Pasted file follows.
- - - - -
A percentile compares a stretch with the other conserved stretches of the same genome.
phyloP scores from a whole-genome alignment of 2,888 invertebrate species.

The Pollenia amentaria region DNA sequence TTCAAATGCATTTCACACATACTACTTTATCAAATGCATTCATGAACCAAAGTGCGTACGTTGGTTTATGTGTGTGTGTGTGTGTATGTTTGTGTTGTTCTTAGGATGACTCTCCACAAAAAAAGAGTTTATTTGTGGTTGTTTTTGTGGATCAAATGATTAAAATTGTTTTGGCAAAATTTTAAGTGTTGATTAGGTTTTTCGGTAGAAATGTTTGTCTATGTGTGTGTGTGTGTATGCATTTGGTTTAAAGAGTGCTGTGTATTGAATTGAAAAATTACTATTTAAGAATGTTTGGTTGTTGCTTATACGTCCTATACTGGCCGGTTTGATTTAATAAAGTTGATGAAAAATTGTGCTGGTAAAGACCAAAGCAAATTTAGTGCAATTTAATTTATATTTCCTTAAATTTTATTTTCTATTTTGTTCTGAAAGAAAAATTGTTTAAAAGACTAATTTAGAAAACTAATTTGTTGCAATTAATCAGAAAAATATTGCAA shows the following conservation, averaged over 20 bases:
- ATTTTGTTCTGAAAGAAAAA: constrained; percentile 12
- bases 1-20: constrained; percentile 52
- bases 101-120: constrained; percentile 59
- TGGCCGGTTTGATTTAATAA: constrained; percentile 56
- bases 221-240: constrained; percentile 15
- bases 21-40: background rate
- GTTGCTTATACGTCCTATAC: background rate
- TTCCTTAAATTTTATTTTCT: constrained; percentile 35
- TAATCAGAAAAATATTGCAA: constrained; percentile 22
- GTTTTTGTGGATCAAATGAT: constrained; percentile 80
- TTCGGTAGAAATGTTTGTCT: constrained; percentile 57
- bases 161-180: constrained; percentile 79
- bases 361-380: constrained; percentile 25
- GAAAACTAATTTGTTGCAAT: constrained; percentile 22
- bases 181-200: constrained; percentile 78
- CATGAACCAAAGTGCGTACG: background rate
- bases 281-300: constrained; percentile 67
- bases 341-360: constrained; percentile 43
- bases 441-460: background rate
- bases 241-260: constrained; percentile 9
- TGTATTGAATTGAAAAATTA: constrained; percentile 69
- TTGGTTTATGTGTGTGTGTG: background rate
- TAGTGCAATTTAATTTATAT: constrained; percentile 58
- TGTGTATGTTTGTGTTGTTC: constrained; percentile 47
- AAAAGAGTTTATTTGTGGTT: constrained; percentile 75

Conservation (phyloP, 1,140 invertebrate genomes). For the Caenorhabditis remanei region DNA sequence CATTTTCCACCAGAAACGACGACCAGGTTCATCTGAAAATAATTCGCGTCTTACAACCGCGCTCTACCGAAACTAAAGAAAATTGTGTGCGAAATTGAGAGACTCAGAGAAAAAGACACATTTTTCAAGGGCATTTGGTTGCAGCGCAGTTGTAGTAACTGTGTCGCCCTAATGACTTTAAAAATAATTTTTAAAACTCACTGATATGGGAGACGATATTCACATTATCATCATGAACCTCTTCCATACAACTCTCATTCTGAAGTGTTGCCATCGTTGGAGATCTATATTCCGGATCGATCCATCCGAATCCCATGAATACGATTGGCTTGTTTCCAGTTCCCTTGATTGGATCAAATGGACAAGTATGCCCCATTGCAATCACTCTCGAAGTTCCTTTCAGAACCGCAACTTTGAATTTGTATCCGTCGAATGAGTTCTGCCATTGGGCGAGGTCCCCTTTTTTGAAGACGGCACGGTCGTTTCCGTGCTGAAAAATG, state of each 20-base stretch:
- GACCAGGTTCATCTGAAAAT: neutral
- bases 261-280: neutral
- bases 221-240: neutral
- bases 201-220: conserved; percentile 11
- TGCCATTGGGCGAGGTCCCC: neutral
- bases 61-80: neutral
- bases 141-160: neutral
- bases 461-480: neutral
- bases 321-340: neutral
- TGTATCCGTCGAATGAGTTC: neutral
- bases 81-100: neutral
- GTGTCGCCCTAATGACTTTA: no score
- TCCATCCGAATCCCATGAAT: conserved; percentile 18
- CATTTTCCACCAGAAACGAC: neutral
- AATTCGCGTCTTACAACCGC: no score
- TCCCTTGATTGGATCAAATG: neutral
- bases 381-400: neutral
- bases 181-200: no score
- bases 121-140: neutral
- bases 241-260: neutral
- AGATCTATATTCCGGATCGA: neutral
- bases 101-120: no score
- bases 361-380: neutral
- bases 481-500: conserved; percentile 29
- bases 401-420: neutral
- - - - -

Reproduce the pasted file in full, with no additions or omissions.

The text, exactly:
A percentile compares a stretch with the other conserved stretches of the same genome.
phyloP scores from a whole-genome alignment of 2,888 invertebrate species.

The Pollenia amentaria region DNA sequence TTCAAATGCATTTCACACATACTACTTTATCAAATGCATTCATGAACCAAAGTGCGTACGTTGGTTTATGTGTGTGTGTGTGTGTATGTTTGTGTTGTTCTTAGGATGACTCTCCACAAAAAAAGAGTTTATTTGTGGTTGTTTTTGTGGATCAAATGATTAAAATTGTTTTGGCAAAATTTTAAGTGTTGATTAGGTTTTTCGGTAGAAATGTTTGTCTATGTGTGTGTGTGTGTATGCATTTGGTTTAAAGAGTGCTGTGTATTGAATTGAAAAATTACTATTTAAGAATGTTTGGTTGTTGCTTATACGTCCTATACTGGCCGGTTTGATTTAATAAAGTTGATGAAAAATTGTGCTGGTAAAGACCAAAGCAAATTTAGTGCAATTTAATTTATATTTCCTTAAATTTTATTTTCTATTTTGTTCTGAAAGAAAAATTGTTTAAAAGACTAATTTAGAAAACTAATTTGTTGCAATTAATCAGAAAAATATTGCAA shows the following conservation, averaged over 20 bases:
- ATTTTGTTCTGAAAGAAAAA: constrained; percentile 12
- bases 1-20: constrained; percentile 52
- bases 101-120: constrained; percentile 59
- TGGCCGGTTTGATTTAATAA: constrained; percentile 56
- bases 221-240: constrained; percentile 15
- bases 21-40: background rate
- GTTGCTTATACGTCCTATAC: background rate
- TTCCTTAAATTTTATTTTCT: constrained; percentile 35
- TAATCAGAAAAATATTGCAA: constrained; percentile 22
- GTTTTTGTGGATCAAATGAT: constrained; percentile 80
- TTCGGTAGAAATGTTTGTCT: constrained; percentile 57
- bases 161-180: constrained; percentile 79
- bases 361-380: constrained; percentile 25
- GAAAACTAATTTGTTGCAAT: constrained; percentile 22
- bases 181-200: constrained; percentile 78
- CATGAACCAAAGTGCGTACG: background rate
- bases 281-300: constrained; percentile 67
- bases 341-360: constrained; percentile 43
- bases 441-460: background rate
- bases 241-260: constrained; percentile 9
- TGTATTGAATTGAAAAATTA: constrained; percentile 69
- TTGGTTTATGTGTGTGTGTG: background rate
- TAGTGCAATTTAATTTATAT: constrained; percentile 58
- TGTGTATGTTTGTGTTGTTC: constrained; percentile 47
- AAAAGAGTTTATTTGTGGTT: constrained; percentile 75

Conservation (phyloP, 1,140 invertebrate genomes). For the Caenorhabditis remanei region DNA sequence CATTTTCCACCAGAAACGACGACCAGGTTCATCTGAAAATAATTCGCGTCTTACAACCGCGCTCTACCGAAACTAAAGAAAATTGTGTGCGAAATTGAGAGACTCAGAGAAAAAGACACATTTTTCAAGGGCATTTGGTTGCAGCGCAGTTGTAGTAACTGTGTCGCCCTAATGACTTTAAAAATAATTTTTAAAACTCACTGATATGGGAGACGATATTCACATTATCATCATGAACCTCTTCCATACAACTCTCATTCTGAAGTGTTGCCATCGTTGGAGATCTATATTCCGGATCGATCCATCCGAATCCCATGAATACGATTGGCTTGTTTCCAGTTCCCTTGATTGGATCAAATGGACAAGTATGCCCCATTGCAATCACTCTCGAAGTTCCTTTCAGAACCGCAACTTTGAATTTGTATCCGTCGAATGAGTTCTGCCATTGGGCGAGGTCCCCTTTTTTGAAGACGGCACGGTCGTTTCCGTGCTGAAAAATG, state of each 20-base stretch:
- GACCAGGTTCATCTGAAAAT: neutral
- bases 261-280: neutral
- bases 221-240: neutral
- bases 201-220: conserved; percentile 11
- TGCCATTGGGCGAGGTCCCC: neutral
- bases 61-80: neutral
- bases 141-160: neutral
- bases 461-480: neutral
- bases 321-340: neutral
- TGTATCCGTCGAATGAGTTC: neutral
- bases 81-100: neutral
- GTGTCGCCCTAATGACTTTA: no score
- TCCATCCGAATCCCATGAAT: conserved; percentile 18
- CATTTTCCACCAGAAACGAC: neutral
- AATTCGCGTCTTACAACCGC: no score
- TCCCTTGATTGGATCAAATG: neutral
- bases 381-400: neutral
- bases 181-200: no score
- bases 121-140: neutral
- bases 241-260: neutral
- AGATCTATATTCCGGATCGA: neutral
- bases 101-120: no score
- bases 361-380: neutral
- bases 481-500: conserved; percentile 29
- bases 401-420: neutral